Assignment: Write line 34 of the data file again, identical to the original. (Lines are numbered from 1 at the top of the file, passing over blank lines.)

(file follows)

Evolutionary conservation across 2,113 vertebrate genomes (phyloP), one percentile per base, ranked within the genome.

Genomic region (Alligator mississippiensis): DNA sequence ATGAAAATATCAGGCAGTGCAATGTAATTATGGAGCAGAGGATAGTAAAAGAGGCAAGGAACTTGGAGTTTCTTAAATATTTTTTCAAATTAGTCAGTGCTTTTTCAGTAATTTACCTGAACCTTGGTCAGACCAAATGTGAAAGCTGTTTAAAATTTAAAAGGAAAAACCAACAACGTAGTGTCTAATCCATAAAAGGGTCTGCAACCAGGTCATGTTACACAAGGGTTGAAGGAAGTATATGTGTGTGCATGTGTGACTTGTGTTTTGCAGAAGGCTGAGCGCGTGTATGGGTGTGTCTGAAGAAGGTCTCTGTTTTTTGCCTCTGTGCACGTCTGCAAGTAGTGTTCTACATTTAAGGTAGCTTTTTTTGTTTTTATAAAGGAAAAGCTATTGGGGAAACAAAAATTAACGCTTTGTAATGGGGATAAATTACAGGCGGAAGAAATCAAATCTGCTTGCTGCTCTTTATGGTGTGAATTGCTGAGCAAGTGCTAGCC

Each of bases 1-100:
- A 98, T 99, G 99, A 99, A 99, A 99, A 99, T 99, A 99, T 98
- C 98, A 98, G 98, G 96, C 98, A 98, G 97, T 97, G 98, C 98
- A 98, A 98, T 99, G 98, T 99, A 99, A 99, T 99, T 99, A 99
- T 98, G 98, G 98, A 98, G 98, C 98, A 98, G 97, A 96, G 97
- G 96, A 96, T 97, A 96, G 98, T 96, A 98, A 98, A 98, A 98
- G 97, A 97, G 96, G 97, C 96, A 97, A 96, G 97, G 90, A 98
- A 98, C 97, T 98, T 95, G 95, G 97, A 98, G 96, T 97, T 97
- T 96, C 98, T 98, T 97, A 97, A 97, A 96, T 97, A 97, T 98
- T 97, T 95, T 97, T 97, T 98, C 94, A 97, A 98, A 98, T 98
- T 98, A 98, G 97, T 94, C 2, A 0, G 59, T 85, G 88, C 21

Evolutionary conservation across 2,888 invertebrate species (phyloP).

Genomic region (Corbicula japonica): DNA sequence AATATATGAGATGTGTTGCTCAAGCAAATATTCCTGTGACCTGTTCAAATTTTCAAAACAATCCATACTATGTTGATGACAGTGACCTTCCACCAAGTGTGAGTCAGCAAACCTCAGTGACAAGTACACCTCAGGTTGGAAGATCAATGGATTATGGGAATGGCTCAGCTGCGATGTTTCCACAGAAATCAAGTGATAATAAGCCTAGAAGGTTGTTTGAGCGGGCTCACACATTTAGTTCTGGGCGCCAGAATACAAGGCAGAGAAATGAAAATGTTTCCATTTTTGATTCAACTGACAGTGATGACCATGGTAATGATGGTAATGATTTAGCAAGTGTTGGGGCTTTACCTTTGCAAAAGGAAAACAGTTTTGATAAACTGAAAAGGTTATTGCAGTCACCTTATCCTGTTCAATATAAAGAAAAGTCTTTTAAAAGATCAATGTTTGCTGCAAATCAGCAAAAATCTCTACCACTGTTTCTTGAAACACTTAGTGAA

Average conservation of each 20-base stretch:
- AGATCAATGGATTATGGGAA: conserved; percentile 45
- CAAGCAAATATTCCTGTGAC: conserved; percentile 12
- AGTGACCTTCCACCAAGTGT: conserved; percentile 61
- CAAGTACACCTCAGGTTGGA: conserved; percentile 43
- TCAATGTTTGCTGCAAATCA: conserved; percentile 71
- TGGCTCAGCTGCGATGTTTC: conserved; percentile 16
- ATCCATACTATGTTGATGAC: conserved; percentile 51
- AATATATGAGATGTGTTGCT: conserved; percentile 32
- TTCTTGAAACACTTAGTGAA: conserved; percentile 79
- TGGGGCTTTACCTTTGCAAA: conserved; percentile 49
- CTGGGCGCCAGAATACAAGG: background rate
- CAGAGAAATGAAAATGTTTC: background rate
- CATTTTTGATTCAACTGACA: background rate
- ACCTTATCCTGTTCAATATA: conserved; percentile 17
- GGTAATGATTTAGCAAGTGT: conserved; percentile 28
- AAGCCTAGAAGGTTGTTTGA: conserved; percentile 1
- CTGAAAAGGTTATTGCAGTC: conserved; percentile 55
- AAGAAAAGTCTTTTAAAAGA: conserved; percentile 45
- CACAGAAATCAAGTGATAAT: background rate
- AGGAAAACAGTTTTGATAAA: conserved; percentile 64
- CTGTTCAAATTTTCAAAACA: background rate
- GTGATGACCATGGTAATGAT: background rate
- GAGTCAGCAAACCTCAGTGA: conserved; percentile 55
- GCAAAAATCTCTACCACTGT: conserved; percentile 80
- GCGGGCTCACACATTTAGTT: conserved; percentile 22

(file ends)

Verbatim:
- AAGAAAAGTCTTTTAAAAGA: conserved; percentile 45